Where do I charge my electric truck?
Last year, even as the pandemic prompted a 17% plunge in new car sales, U.S. consumers purchased nearly 3 million full- and midsize pickup trucks–accounting for 20.1% of the new car market. At the moment there are essentially no electric vehicle options for this $100 billion+ market, but with a number of new vehicles hitting the market, the space is ready for disruption.
The day before Ford unveiled its first fully electric pickup last month, the F-150 Lightning, President Biden visited a Ford Motors plant in Michigan that is manufacturing the freshly minted EV’s.
With the F-150 already the best-selling passenger vehicle in the market, this rollout marks a big milestone in the push to electrify the U.S. automotive space.
The space is expected to quickly become more competitive with the introduction of the Rivian R1T pickup truck, which is reportedly making its first deliveries this July, followed by the Hummer EV, and Tesla’s Cybertruck. Other laggards in EV markets are startups like Lordstown, Workhorse- that could have sturdy builds for utility trucks. The potentially massive growth of this new product type then begs the question, how will these buyers charge these larger, more powerful vehicles?
Range anxiety is already a concern, never mind the negative-impact of towing on the range of these utility vehicles. Dumping 100 miles of range in 10 mins of charging of these trucks, will require power levels of up to 350kW — none of existing charging ports can actually deliver that nameplate capacity “continuously”.
The current options for charging infrastructure leave much to be desired in either power or accessibility.
EVgo, one of the U.S.’s largest fast-charging public networks, does not build their own hardware and therefore passes the markup of purchasing equipment onto consumers. Seeing significant delays in its charger rollout due to the pandemic as well as civil and municipal red tape, the company is still 82 charger installations short of meeting its June 30 milestone deadline for the quarter, part of an agreement with General Motors (GM). EVgo admitted to shareholders that it might not hit its first milestone by the end of the month, nor is it optimistic it will be able to meet future milestones.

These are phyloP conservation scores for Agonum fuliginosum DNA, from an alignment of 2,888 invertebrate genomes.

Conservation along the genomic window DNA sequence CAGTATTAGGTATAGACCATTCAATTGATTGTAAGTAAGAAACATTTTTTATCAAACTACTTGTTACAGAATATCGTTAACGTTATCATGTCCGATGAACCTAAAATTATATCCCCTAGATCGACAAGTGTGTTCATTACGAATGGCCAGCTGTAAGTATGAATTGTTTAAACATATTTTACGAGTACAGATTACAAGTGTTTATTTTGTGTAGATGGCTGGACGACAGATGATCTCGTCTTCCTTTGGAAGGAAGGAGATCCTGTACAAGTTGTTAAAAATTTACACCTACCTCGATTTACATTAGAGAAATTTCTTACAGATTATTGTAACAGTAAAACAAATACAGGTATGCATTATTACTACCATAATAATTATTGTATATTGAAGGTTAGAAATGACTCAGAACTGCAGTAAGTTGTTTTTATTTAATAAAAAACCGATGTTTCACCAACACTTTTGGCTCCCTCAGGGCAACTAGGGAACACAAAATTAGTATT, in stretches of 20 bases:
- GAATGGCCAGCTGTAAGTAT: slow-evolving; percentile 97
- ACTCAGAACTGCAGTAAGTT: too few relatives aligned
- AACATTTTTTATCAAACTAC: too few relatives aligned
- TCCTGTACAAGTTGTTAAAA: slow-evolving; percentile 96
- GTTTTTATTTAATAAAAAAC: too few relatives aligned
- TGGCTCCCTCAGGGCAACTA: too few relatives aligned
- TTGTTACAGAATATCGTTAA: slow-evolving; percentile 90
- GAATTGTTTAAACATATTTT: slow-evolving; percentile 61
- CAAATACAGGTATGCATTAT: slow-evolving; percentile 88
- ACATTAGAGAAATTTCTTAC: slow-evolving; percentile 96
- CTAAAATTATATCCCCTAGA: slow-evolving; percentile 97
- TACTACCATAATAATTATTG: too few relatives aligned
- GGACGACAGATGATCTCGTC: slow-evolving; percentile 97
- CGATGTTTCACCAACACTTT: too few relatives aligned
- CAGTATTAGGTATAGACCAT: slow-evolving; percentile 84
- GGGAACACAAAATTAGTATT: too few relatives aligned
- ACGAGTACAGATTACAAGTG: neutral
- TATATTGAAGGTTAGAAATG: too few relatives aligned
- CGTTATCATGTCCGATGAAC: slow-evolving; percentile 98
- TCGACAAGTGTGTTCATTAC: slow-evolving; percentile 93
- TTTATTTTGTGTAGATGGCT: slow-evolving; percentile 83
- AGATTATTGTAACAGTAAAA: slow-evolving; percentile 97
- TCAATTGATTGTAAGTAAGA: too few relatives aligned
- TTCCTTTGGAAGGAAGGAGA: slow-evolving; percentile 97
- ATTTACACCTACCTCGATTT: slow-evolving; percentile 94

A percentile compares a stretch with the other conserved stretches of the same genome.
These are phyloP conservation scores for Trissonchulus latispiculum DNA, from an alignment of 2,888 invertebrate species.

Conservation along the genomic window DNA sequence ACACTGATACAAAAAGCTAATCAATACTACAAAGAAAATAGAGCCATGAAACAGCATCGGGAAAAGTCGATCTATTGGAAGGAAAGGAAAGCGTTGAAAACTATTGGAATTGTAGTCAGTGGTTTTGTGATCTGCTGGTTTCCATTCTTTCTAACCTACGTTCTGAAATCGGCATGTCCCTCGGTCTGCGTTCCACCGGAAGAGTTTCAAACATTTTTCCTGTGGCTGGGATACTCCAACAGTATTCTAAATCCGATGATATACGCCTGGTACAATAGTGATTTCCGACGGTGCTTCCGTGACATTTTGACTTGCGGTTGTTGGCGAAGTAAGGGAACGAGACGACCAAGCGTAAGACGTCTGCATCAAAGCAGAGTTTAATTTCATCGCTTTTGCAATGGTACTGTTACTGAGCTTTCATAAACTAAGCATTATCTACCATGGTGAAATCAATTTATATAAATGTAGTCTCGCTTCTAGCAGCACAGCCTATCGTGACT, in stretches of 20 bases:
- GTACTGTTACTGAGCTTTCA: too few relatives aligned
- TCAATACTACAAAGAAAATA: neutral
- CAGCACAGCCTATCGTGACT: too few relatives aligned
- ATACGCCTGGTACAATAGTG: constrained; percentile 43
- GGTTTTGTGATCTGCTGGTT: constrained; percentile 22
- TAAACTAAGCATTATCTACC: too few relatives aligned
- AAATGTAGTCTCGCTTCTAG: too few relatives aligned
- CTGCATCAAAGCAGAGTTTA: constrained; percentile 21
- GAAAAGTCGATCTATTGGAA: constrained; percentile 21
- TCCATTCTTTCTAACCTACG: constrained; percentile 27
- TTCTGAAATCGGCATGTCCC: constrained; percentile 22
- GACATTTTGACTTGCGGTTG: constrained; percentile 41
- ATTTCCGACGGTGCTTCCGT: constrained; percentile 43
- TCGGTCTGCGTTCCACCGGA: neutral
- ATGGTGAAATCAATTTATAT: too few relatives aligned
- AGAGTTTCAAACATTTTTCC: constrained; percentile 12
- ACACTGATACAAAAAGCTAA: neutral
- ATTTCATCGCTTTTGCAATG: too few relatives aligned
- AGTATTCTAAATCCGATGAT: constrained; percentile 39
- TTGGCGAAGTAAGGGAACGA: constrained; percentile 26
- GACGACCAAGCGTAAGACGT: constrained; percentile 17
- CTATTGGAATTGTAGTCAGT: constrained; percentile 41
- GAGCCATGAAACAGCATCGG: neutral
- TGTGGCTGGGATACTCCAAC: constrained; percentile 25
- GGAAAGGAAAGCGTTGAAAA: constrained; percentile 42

The Tesla SuperCharger network, once state-of-the-art, has now lost its relevance in the rapidly standardizing industry. As the automakers unify to the CCS standard for open access, Tesla still offers it’s own custom ports for charging in the US (Tesla’s in EU do have CCS2 ports). Further, the electrical machinery is limited to 480 Volts, hence cars like Rivian, Lucid, Hummer, and Porsche wouldn’t be able to charge at the supercharger network- even with a port upgrade.
To support projects like the Cybertruck- which would need higher system voltage, Tesla must upgrade their whole network- or build an inferior truck.
Electrify America, the network funded through Volkswagen’s diesel-emissions settlement, provides best-in-class DC fast-charging infrastructure, but it’s locations are predominantly along highway corridors that will not meet the needs of a more urban population. Also, built hurriedly with limited time for product development, they are beset with software bugs that keep the stations offline.
Freewire, another competitor in the EV-charging market that integrates batteries with chargers, only offers 120kW output from their charger, which means they can’t even reach the peak charging rates for more powerful EVs like pickup trucks.
As the U.S. market grows to accommodate ever more (and more powerful) electric vehicles, there must be a charging solution that is quickly scalable, promotes open-access, and able to thrive in densely populated urban areas.
This is the fifth post in a recurring series of ElectricFish insights around the transition to a modern electricity infrastructure. Stay tuned for our upcoming posts!